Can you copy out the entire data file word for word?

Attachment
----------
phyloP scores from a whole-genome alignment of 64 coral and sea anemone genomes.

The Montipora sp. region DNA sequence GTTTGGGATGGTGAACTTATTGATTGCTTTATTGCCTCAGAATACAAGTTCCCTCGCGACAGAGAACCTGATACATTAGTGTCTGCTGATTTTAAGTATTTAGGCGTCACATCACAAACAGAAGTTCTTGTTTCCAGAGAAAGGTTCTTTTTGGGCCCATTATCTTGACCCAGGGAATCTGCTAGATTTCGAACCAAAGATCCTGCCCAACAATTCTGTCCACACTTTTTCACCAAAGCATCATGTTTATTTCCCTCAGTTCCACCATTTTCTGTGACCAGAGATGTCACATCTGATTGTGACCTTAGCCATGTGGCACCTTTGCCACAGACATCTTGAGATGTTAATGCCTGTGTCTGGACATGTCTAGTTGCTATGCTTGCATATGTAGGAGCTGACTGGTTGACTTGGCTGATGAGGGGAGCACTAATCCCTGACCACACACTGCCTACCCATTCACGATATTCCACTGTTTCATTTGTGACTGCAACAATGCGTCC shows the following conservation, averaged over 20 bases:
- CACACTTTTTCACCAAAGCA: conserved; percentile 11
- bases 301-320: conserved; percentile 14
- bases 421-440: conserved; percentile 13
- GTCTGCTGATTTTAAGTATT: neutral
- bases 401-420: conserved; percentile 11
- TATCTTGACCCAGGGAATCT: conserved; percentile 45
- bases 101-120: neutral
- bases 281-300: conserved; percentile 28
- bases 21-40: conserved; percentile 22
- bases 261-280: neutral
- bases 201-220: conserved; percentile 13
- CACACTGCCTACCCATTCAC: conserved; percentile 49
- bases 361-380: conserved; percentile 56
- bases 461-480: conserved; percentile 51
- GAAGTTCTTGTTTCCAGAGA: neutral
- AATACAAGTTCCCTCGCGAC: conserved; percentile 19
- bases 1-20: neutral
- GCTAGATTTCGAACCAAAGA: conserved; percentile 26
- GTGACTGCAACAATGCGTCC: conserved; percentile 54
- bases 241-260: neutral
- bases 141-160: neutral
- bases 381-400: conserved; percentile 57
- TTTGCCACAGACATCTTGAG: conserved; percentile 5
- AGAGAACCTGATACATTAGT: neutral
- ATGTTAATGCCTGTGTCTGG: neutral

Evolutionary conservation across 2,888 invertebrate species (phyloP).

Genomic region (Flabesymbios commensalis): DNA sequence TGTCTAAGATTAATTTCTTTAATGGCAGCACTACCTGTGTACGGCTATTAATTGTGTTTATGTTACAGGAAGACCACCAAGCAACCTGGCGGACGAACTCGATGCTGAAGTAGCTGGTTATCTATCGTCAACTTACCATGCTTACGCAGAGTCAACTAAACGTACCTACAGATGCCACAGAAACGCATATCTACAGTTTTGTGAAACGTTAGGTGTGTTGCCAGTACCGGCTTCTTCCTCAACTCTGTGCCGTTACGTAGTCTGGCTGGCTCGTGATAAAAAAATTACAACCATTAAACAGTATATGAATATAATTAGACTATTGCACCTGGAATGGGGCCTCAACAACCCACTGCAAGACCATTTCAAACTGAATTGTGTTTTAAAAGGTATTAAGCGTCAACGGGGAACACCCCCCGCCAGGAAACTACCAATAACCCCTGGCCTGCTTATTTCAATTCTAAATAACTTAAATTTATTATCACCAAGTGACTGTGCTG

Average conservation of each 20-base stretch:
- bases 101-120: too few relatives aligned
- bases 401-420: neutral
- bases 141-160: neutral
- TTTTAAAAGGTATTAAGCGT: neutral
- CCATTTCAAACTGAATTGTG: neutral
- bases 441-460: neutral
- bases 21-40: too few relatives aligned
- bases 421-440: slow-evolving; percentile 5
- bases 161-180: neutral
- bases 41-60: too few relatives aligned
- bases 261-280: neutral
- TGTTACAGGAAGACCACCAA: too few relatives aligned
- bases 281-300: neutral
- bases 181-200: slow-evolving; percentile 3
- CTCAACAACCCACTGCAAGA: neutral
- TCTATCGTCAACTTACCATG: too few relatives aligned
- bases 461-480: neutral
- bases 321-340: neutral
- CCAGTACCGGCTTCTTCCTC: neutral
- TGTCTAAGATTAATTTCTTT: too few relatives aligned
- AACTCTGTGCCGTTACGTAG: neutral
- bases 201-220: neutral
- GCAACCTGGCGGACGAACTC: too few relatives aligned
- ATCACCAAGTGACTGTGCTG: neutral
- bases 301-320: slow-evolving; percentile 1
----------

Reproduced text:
phyloP scores from a whole-genome alignment of 64 coral and sea anemone genomes.

The Montipora sp. region DNA sequence GTTTGGGATGGTGAACTTATTGATTGCTTTATTGCCTCAGAATACAAGTTCCCTCGCGACAGAGAACCTGATACATTAGTGTCTGCTGATTTTAAGTATTTAGGCGTCACATCACAAACAGAAGTTCTTGTTTCCAGAGAAAGGTTCTTTTTGGGCCCATTATCTTGACCCAGGGAATCTGCTAGATTTCGAACCAAAGATCCTGCCCAACAATTCTGTCCACACTTTTTCACCAAAGCATCATGTTTATTTCCCTCAGTTCCACCATTTTCTGTGACCAGAGATGTCACATCTGATTGTGACCTTAGCCATGTGGCACCTTTGCCACAGACATCTTGAGATGTTAATGCCTGTGTCTGGACATGTCTAGTTGCTATGCTTGCATATGTAGGAGCTGACTGGTTGACTTGGCTGATGAGGGGAGCACTAATCCCTGACCACACACTGCCTACCCATTCACGATATTCCACTGTTTCATTTGTGACTGCAACAATGCGTCC shows the following conservation, averaged over 20 bases:
- CACACTTTTTCACCAAAGCA: conserved; percentile 11
- bases 301-320: conserved; percentile 14
- bases 421-440: conserved; percentile 13
- GTCTGCTGATTTTAAGTATT: neutral
- bases 401-420: conserved; percentile 11
- TATCTTGACCCAGGGAATCT: conserved; percentile 45
- bases 101-120: neutral
- bases 281-300: conserved; percentile 28
- bases 21-40: conserved; percentile 22
- bases 261-280: neutral
- bases 201-220: conserved; percentile 13
- CACACTGCCTACCCATTCAC: conserved; percentile 49
- bases 361-380: conserved; percentile 56
- bases 461-480: conserved; percentile 51
- GAAGTTCTTGTTTCCAGAGA: neutral
- AATACAAGTTCCCTCGCGAC: conserved; percentile 19
- bases 1-20: neutral
- GCTAGATTTCGAACCAAAGA: conserved; percentile 26
- GTGACTGCAACAATGCGTCC: conserved; percentile 54
- bases 241-260: neutral
- bases 141-160: neutral
- bases 381-400: conserved; percentile 57
- TTTGCCACAGACATCTTGAG: conserved; percentile 5
- AGAGAACCTGATACATTAGT: neutral
- ATGTTAATGCCTGTGTCTGG: neutral

Evolutionary conservation across 2,888 invertebrate species (phyloP).

Genomic region (Flabesymbios commensalis): DNA sequence TGTCTAAGATTAATTTCTTTAATGGCAGCACTACCTGTGTACGGCTATTAATTGTGTTTATGTTACAGGAAGACCACCAAGCAACCTGGCGGACGAACTCGATGCTGAAGTAGCTGGTTATCTATCGTCAACTTACCATGCTTACGCAGAGTCAACTAAACGTACCTACAGATGCCACAGAAACGCATATCTACAGTTTTGTGAAACGTTAGGTGTGTTGCCAGTACCGGCTTCTTCCTCAACTCTGTGCCGTTACGTAGTCTGGCTGGCTCGTGATAAAAAAATTACAACCATTAAACAGTATATGAATATAATTAGACTATTGCACCTGGAATGGGGCCTCAACAACCCACTGCAAGACCATTTCAAACTGAATTGTGTTTTAAAAGGTATTAAGCGTCAACGGGGAACACCCCCCGCCAGGAAACTACCAATAACCCCTGGCCTGCTTATTTCAATTCTAAATAACTTAAATTTATTATCACCAAGTGACTGTGCTG

Average conservation of each 20-base stretch:
- bases 101-120: too few relatives aligned
- bases 401-420: neutral
- bases 141-160: neutral
- TTTTAAAAGGTATTAAGCGT: neutral
- CCATTTCAAACTGAATTGTG: neutral
- bases 441-460: neutral
- bases 21-40: too few relatives aligned
- bases 421-440: slow-evolving; percentile 5
- bases 161-180: neutral
- bases 41-60: too few relatives aligned
- bases 261-280: neutral
- TGTTACAGGAAGACCACCAA: too few relatives aligned
- bases 281-300: neutral
- bases 181-200: slow-evolving; percentile 3
- CTCAACAACCCACTGCAAGA: neutral
- TCTATCGTCAACTTACCATG: too few relatives aligned
- bases 461-480: neutral
- bases 321-340: neutral
- CCAGTACCGGCTTCTTCCTC: neutral
- TGTCTAAGATTAATTTCTTT: too few relatives aligned
- AACTCTGTGCCGTTACGTAG: neutral
- bases 201-220: neutral
- GCAACCTGGCGGACGAACTC: too few relatives aligned
- ATCACCAAGTGACTGTGCTG: neutral
- bases 301-320: slow-evolving; percentile 1